API

Relationship: 452

Title

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AchE Inhibition leads to Increased Mortality

Upstream event

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AchE Inhibition

Downstream event

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Increased Mortality

Key Event Relationship Overview

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AOPs Referencing Relationship

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AOP Name Adjacency Weight of Evidence Quantitative Understanding
Acetylcholinesterase inhibition leading to acute mortality non-adjacent High Moderate

Taxonomic Applicability

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Sex Applicability

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Life Stage Applicability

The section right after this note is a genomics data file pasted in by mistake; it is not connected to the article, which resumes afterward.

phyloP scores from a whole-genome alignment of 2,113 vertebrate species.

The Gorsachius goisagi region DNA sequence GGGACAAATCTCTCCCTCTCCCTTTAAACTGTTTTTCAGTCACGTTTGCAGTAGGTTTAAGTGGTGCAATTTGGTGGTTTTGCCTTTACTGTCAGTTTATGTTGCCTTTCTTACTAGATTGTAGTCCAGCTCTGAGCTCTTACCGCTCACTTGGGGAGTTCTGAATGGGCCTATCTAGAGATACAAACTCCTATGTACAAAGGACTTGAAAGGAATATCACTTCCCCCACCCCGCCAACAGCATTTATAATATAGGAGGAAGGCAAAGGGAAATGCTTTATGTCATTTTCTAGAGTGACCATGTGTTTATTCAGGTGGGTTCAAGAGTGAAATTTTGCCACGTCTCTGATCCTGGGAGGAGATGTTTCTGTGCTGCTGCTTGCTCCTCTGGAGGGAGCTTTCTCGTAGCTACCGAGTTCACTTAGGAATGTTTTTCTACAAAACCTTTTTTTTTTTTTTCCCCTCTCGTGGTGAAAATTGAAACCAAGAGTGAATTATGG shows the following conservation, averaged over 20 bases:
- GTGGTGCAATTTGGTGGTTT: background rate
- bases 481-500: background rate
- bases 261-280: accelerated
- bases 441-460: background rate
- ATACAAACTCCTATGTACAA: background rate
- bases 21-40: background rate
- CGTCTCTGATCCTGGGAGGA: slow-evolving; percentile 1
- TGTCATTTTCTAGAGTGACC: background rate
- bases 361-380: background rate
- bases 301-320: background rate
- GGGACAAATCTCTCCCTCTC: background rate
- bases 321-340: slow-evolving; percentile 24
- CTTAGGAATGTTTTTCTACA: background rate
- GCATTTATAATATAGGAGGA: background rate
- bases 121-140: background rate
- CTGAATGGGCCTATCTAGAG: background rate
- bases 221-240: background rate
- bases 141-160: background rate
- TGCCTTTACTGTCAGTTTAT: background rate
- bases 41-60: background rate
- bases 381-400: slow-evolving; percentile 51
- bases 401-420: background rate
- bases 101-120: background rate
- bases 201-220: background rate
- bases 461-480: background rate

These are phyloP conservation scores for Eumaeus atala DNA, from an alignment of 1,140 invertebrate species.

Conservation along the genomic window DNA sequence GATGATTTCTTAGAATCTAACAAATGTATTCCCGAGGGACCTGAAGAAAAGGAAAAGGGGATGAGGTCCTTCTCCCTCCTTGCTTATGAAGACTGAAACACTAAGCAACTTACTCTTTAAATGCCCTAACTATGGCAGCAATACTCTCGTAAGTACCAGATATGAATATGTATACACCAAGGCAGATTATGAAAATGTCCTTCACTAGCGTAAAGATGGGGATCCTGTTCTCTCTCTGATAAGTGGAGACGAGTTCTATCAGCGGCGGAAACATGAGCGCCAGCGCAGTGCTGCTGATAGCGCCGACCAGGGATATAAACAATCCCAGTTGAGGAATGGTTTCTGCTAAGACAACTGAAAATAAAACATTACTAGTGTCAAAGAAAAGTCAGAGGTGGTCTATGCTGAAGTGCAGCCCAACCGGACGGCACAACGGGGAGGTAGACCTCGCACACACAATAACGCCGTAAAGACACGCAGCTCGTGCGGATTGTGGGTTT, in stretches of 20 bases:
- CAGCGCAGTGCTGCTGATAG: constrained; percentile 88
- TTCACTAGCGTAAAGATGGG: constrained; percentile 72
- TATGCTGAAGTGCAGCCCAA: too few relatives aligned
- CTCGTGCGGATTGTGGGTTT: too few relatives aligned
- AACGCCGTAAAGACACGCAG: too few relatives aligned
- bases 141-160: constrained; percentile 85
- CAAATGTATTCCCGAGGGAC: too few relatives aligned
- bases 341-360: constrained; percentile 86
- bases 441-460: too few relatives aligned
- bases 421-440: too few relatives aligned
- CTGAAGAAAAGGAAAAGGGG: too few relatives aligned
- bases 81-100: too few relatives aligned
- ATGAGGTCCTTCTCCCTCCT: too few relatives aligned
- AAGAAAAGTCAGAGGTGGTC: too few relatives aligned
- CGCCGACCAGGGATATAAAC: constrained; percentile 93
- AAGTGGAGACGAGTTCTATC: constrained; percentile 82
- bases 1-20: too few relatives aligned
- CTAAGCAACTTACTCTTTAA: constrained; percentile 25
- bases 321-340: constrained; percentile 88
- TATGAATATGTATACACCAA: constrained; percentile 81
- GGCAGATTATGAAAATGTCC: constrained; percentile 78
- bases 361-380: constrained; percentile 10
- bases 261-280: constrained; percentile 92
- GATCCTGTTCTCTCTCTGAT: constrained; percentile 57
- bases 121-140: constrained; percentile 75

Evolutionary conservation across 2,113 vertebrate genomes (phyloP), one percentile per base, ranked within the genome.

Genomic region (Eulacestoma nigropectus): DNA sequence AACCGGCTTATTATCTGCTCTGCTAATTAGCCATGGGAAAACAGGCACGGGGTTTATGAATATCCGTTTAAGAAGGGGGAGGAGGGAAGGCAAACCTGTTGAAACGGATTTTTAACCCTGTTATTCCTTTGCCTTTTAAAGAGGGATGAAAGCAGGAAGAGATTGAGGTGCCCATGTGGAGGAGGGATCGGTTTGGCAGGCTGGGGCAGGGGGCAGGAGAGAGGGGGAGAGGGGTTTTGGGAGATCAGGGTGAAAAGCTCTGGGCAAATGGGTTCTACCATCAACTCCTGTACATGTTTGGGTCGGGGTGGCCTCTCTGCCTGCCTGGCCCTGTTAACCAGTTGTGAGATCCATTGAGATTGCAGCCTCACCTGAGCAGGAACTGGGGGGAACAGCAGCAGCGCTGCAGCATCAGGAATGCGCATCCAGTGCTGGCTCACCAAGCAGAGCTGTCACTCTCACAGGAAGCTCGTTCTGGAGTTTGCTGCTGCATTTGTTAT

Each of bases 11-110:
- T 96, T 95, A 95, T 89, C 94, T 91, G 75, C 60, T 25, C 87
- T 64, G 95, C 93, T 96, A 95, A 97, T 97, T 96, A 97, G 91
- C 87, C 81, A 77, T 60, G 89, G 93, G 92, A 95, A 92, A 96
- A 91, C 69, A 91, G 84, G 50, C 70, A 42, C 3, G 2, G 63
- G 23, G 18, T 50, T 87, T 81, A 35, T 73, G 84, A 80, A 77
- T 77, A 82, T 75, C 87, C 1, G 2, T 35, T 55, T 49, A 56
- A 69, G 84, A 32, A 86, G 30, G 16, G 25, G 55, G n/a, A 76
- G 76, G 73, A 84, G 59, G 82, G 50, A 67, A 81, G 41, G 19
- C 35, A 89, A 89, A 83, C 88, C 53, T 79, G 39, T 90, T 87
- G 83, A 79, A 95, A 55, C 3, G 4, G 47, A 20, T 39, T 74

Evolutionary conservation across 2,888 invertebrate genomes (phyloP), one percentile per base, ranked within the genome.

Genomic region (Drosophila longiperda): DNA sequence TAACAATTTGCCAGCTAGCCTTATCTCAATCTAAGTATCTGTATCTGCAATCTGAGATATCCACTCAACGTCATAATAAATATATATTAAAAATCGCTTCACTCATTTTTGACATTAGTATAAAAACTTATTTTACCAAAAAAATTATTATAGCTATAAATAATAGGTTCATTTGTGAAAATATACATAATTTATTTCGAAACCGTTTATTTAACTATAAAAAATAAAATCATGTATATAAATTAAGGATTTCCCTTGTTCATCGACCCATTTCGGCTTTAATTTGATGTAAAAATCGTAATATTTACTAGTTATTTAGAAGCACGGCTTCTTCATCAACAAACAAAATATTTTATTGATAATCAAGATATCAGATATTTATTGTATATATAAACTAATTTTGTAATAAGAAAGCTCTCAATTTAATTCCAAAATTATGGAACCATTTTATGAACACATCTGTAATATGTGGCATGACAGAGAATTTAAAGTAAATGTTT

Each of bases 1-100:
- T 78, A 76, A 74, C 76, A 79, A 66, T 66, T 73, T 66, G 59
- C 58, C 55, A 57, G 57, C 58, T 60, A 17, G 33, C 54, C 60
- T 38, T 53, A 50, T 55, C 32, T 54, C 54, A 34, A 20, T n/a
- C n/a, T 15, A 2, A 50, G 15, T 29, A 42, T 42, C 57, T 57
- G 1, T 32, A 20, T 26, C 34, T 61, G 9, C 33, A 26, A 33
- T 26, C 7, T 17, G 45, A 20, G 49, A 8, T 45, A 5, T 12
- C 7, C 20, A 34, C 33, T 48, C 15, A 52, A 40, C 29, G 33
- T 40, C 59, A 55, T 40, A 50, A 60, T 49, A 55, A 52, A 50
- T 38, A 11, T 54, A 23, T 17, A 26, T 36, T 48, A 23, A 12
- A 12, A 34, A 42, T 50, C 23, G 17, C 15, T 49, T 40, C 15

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Key Event Relationship Description

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  • Acetylcholinesterase (AChE) inhibition leads to mortality via overstimulation of neuronal cholinergic signalling pathways that control factors essential for respiration (Costa in Casarett and Doull's).

Evidence Supporting this KER

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Biological Plausibility

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  • Acetylcholinesterase inhibition impacts numerous bodily functions through its effect on the neurotransmitter, acetylcholine. Acetylcholinesterase catalyzes acetylcholine degradation, thereby preventing sustained activation of acetylcholine receptors. Acetylcholine levels controls of respiration and heart rate, skeletal muscle contraction, vasodilation and blood pressure. Thus, biological plausibility that AChE inhibition leads to mortality due to its effect on critical bodily functions, specifically respiration, as well as cardiovascular effects in some cases.